Senefelder    
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Our workshop in Mölndal upholds a far-fetched, but still, connection to Senefelder.
In our liquid modernity it is nice to discover connections. They give good support for anyone, to maintain the kind of uncertaintythat helps you avoid a spineless adaptability. We are all much too vulnerable to do without that opportunity.  

This special connection, has a span from 1818 until now and further on, into the future. That´s quite an extensive span to take into considerration these days, when inovations older than five years are sometimes regarded as useless.
In 1818 Alois Senefelder wrote his ”Vollständiges Lehrbuch der Steindruckerei” In which he describes all his experiences of his own invention: The Chemical Plane Print; the lithography, or stone print.
Later on, grainedzinc plates were used instead of stones, and later yet, aluminum tintypes that were to be printed in off set presses. But the printing principle rests steadily in Senefelders original idea.

In his time, the chemical adventure took place on plane limestones that he had found outside of Munich, where he lived. He invented and developed this method, as far as he possibly could, and left it to us as a heritage. I´m absolutely certain that he would have taken great interest in the possibilities that our computerized time has connected to his invention.

At about the same time, it could even be the very same year, 1818, when Senefelder wrote his book on lithography, a house was built in Mölndal, just south of Gothenburg. A brick house with big granite stones in the groundIt´s a house that after 160 years, and a great many different activities, gave room to a lithographic work shop in wich Senefelders Chemical Plane Print continued its course through photo mechanical sollutions into the digital era.

Then,.. in 1978,.. ten artists graduated from Valand school of Art and started a lithographic work-shop and named it Bolaget Vardagsbilder (Everyday Picture Company).
Even if the group have changed over the years; with members leaving, others joining, the name and the work have been stable and perfectible  to both content and meaning. In these turbulent times we live in, it is the every day life that saves us. Its modest and incorruptible routines help us to balance, so that we don´t have to stumble around in life, unable to reflect on how and why.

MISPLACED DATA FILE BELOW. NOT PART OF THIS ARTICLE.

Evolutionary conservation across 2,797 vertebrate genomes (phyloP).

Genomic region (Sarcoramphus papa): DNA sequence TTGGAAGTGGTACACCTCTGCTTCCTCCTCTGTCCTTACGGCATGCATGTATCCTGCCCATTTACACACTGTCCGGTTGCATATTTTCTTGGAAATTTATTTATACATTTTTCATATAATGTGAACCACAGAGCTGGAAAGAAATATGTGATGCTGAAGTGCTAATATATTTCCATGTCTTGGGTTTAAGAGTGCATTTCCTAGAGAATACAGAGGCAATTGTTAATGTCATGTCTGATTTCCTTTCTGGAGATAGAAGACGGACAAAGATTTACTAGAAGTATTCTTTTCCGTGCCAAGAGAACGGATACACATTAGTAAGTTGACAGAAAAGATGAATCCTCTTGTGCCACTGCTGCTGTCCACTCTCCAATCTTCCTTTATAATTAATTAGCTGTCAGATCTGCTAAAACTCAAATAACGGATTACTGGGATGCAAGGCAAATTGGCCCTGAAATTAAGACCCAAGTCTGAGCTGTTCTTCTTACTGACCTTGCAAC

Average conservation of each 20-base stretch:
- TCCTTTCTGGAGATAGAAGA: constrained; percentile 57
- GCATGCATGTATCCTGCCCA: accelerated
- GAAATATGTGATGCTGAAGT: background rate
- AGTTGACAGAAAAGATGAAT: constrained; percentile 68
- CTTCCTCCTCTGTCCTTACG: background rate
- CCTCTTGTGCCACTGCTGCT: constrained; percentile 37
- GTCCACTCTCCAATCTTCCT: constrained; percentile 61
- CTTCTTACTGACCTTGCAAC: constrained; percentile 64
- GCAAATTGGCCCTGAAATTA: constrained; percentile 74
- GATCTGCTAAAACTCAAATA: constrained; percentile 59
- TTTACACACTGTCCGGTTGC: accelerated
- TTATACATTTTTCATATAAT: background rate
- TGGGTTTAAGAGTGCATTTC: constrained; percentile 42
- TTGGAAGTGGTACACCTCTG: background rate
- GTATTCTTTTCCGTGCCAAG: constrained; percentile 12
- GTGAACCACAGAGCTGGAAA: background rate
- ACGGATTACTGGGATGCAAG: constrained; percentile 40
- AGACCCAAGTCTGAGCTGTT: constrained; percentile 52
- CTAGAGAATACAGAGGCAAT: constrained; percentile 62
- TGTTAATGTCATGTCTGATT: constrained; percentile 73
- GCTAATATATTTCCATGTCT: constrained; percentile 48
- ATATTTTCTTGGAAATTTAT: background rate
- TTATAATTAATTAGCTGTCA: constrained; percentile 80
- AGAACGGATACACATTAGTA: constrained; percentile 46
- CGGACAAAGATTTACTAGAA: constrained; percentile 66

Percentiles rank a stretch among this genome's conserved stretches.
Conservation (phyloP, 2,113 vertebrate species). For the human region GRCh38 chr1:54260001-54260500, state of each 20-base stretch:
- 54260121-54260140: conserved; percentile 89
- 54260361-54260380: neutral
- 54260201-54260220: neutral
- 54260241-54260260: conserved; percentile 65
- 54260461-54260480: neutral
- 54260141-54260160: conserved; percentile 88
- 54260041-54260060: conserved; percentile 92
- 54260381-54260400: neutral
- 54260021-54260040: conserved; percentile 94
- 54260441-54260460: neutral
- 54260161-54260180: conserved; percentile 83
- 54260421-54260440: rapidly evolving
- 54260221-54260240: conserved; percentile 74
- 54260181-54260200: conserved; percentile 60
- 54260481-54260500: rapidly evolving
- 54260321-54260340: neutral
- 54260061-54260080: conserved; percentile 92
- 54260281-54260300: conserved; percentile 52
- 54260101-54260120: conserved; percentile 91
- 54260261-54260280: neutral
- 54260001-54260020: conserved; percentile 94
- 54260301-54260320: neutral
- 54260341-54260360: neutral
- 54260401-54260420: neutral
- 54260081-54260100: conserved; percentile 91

A Company with ”Everyday Pictures” is, in connection to that, of course indispensable.....

The house itself is a two-storey building with the print shop down stairs and and a studio on top. It has one smaller stone press from the 19th century and a big Steinmesse & Stollberg offset press  from 1956. The workshop has, in the last decade, been upgraded with pre press possibilities on an elementary basis.

You could say that the situation resembles Senefelders: as he did... we too... want to gain access to printing facilities on our own terms. The equipment needed is of course expensive, but still within the reach for  a smaller artist group like ours. Standard soft ware like Photoshop, Indesign etc, laser printers that provide size up to A3 and an ink printer that is getting close tobig formatswill get you a long way.

One could write a special chapter about the scanner, the importance of wich cannot be  overestimated! It lodges the capacity to convert any printmaker into an euphoric, digital filing clerk.
It helps us to process our pictures through the digital possibilities, and then, by using four-colour technique in preparing the printing, we can link different printing projects together. And over the internet we can work with friends and colleagues anywhere in the world; it has really changed our ways of working.
But in the end, all these possibilities are still at their best in collaboration with the old standards, when it comes to the actual Printing.
The old, lasting papers and inks that balance the volatilityof computers.

In this small-scale print shop situation, where you can combine 19th century techniques with the latest affordable upgrades, you get a different stature on both tradition and renewal.

The old house looks the same on the outside as it did almost 200 years ago, but it is not as far away in the world as it was then. It stands as solid as ever, on its´granite ground, as does our need to visualize and ponder over what it is to live this life. And that´s what we do, images that tell about our own experiences, about everyday life, and death, and the world we live in.
This workshop has become a place where the inherited knowledge from Alois Senefelders innovation, is part of a courtship with the newest digital techniques. It´s very handy. It transforms time into a room and it puts us in any middle of the world.

 

(Alois Senefelder, Munich, 1771 – 1834)

 

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